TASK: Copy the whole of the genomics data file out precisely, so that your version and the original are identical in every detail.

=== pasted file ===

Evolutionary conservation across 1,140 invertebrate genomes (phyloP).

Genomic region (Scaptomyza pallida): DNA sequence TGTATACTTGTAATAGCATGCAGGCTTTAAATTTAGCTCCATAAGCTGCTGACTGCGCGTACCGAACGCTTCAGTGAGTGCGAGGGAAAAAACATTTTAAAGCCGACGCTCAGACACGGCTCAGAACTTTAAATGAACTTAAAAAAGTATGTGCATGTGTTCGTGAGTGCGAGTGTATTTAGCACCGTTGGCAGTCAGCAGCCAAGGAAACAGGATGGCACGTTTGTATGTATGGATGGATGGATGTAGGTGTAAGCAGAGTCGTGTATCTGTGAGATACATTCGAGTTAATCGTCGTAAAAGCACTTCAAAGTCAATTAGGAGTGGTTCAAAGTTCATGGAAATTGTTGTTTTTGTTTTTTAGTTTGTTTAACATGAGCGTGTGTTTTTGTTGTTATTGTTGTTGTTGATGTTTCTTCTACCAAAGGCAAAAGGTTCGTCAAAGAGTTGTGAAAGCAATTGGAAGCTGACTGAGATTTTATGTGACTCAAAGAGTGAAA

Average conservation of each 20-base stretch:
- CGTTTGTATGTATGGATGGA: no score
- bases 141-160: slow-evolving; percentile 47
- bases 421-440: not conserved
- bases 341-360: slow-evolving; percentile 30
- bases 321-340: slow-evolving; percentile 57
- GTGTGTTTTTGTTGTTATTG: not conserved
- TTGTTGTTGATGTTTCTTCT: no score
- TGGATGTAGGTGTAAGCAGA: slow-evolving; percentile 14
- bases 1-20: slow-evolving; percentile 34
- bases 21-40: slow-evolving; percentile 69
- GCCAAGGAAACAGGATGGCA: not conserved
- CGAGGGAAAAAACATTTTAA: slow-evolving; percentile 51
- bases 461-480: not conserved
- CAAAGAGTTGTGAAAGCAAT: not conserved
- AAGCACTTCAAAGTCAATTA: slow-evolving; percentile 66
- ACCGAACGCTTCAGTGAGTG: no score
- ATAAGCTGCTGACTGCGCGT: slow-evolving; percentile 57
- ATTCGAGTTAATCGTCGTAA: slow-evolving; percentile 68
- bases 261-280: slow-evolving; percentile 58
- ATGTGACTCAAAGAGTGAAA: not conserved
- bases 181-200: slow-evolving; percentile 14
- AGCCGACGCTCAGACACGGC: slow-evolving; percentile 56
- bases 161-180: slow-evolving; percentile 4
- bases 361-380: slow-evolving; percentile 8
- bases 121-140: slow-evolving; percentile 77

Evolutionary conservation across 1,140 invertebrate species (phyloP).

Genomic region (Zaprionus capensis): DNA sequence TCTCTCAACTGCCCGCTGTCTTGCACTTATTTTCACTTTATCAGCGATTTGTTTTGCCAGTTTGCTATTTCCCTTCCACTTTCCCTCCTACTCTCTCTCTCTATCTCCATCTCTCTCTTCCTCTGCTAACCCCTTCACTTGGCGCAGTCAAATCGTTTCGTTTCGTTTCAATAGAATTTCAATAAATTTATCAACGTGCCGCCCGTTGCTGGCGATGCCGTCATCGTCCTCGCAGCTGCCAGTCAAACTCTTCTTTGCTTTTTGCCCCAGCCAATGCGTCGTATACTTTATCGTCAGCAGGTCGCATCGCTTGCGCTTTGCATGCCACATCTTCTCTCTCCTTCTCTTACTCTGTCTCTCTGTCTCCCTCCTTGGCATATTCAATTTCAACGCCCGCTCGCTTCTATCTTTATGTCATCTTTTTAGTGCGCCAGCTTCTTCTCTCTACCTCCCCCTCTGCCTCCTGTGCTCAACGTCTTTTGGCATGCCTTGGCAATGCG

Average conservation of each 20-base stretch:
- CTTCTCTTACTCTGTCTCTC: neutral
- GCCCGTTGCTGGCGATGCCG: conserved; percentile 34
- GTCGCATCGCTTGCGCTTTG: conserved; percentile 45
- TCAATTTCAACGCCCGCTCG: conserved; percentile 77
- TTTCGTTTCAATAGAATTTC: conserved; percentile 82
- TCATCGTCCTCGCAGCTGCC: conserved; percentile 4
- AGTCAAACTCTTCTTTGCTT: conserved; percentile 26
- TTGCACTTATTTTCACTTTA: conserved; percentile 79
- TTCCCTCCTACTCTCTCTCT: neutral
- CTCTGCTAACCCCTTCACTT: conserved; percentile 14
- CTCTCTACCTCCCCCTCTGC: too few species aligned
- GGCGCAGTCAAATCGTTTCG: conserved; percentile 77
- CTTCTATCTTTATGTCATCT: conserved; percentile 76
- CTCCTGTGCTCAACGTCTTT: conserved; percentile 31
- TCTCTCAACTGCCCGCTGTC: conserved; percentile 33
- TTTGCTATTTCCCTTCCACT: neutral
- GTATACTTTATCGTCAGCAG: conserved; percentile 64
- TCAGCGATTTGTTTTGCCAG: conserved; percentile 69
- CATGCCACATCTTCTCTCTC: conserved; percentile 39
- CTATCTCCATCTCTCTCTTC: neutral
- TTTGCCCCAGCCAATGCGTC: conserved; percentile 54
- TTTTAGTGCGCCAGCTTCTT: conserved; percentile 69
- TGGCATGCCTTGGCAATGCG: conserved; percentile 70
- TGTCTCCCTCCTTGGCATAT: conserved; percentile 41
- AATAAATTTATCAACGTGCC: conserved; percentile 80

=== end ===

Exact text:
Evolutionary conservation across 1,140 invertebrate genomes (phyloP).

Genomic region (Scaptomyza pallida): DNA sequence TGTATACTTGTAATAGCATGCAGGCTTTAAATTTAGCTCCATAAGCTGCTGACTGCGCGTACCGAACGCTTCAGTGAGTGCGAGGGAAAAAACATTTTAAAGCCGACGCTCAGACACGGCTCAGAACTTTAAATGAACTTAAAAAAGTATGTGCATGTGTTCGTGAGTGCGAGTGTATTTAGCACCGTTGGCAGTCAGCAGCCAAGGAAACAGGATGGCACGTTTGTATGTATGGATGGATGGATGTAGGTGTAAGCAGAGTCGTGTATCTGTGAGATACATTCGAGTTAATCGTCGTAAAAGCACTTCAAAGTCAATTAGGAGTGGTTCAAAGTTCATGGAAATTGTTGTTTTTGTTTTTTAGTTTGTTTAACATGAGCGTGTGTTTTTGTTGTTATTGTTGTTGTTGATGTTTCTTCTACCAAAGGCAAAAGGTTCGTCAAAGAGTTGTGAAAGCAATTGGAAGCTGACTGAGATTTTATGTGACTCAAAGAGTGAAA

Average conservation of each 20-base stretch:
- CGTTTGTATGTATGGATGGA: no score
- bases 141-160: slow-evolving; percentile 47
- bases 421-440: not conserved
- bases 341-360: slow-evolving; percentile 30
- bases 321-340: slow-evolving; percentile 57
- GTGTGTTTTTGTTGTTATTG: not conserved
- TTGTTGTTGATGTTTCTTCT: no score
- TGGATGTAGGTGTAAGCAGA: slow-evolving; percentile 14
- bases 1-20: slow-evolving; percentile 34
- bases 21-40: slow-evolving; percentile 69
- GCCAAGGAAACAGGATGGCA: not conserved
- CGAGGGAAAAAACATTTTAA: slow-evolving; percentile 51
- bases 461-480: not conserved
- CAAAGAGTTGTGAAAGCAAT: not conserved
- AAGCACTTCAAAGTCAATTA: slow-evolving; percentile 66
- ACCGAACGCTTCAGTGAGTG: no score
- ATAAGCTGCTGACTGCGCGT: slow-evolving; percentile 57
- ATTCGAGTTAATCGTCGTAA: slow-evolving; percentile 68
- bases 261-280: slow-evolving; percentile 58
- ATGTGACTCAAAGAGTGAAA: not conserved
- bases 181-200: slow-evolving; percentile 14
- AGCCGACGCTCAGACACGGC: slow-evolving; percentile 56
- bases 161-180: slow-evolving; percentile 4
- bases 361-380: slow-evolving; percentile 8
- bases 121-140: slow-evolving; percentile 77

Evolutionary conservation across 1,140 invertebrate species (phyloP).

Genomic region (Zaprionus capensis): DNA sequence TCTCTCAACTGCCCGCTGTCTTGCACTTATTTTCACTTTATCAGCGATTTGTTTTGCCAGTTTGCTATTTCCCTTCCACTTTCCCTCCTACTCTCTCTCTCTATCTCCATCTCTCTCTTCCTCTGCTAACCCCTTCACTTGGCGCAGTCAAATCGTTTCGTTTCGTTTCAATAGAATTTCAATAAATTTATCAACGTGCCGCCCGTTGCTGGCGATGCCGTCATCGTCCTCGCAGCTGCCAGTCAAACTCTTCTTTGCTTTTTGCCCCAGCCAATGCGTCGTATACTTTATCGTCAGCAGGTCGCATCGCTTGCGCTTTGCATGCCACATCTTCTCTCTCCTTCTCTTACTCTGTCTCTCTGTCTCCCTCCTTGGCATATTCAATTTCAACGCCCGCTCGCTTCTATCTTTATGTCATCTTTTTAGTGCGCCAGCTTCTTCTCTCTACCTCCCCCTCTGCCTCCTGTGCTCAACGTCTTTTGGCATGCCTTGGCAATGCG

Average conservation of each 20-base stretch:
- CTTCTCTTACTCTGTCTCTC: neutral
- GCCCGTTGCTGGCGATGCCG: conserved; percentile 34
- GTCGCATCGCTTGCGCTTTG: conserved; percentile 45
- TCAATTTCAACGCCCGCTCG: conserved; percentile 77
- TTTCGTTTCAATAGAATTTC: conserved; percentile 82
- TCATCGTCCTCGCAGCTGCC: conserved; percentile 4
- AGTCAAACTCTTCTTTGCTT: conserved; percentile 26
- TTGCACTTATTTTCACTTTA: conserved; percentile 79
- TTCCCTCCTACTCTCTCTCT: neutral
- CTCTGCTAACCCCTTCACTT: conserved; percentile 14
- CTCTCTACCTCCCCCTCTGC: too few species aligned
- GGCGCAGTCAAATCGTTTCG: conserved; percentile 77
- CTTCTATCTTTATGTCATCT: conserved; percentile 76
- CTCCTGTGCTCAACGTCTTT: conserved; percentile 31
- TCTCTCAACTGCCCGCTGTC: conserved; percentile 33
- TTTGCTATTTCCCTTCCACT: neutral
- GTATACTTTATCGTCAGCAG: conserved; percentile 64
- TCAGCGATTTGTTTTGCCAG: conserved; percentile 69
- CATGCCACATCTTCTCTCTC: conserved; percentile 39
- CTATCTCCATCTCTCTCTTC: neutral
- TTTGCCCCAGCCAATGCGTC: conserved; percentile 54
- TTTTAGTGCGCCAGCTTCTT: conserved; percentile 69
- TGGCATGCCTTGGCAATGCG: conserved; percentile 70
- TGTCTCCCTCCTTGGCATAT: conserved; percentile 41
- AATAAATTTATCAACGTGCC: conserved; percentile 80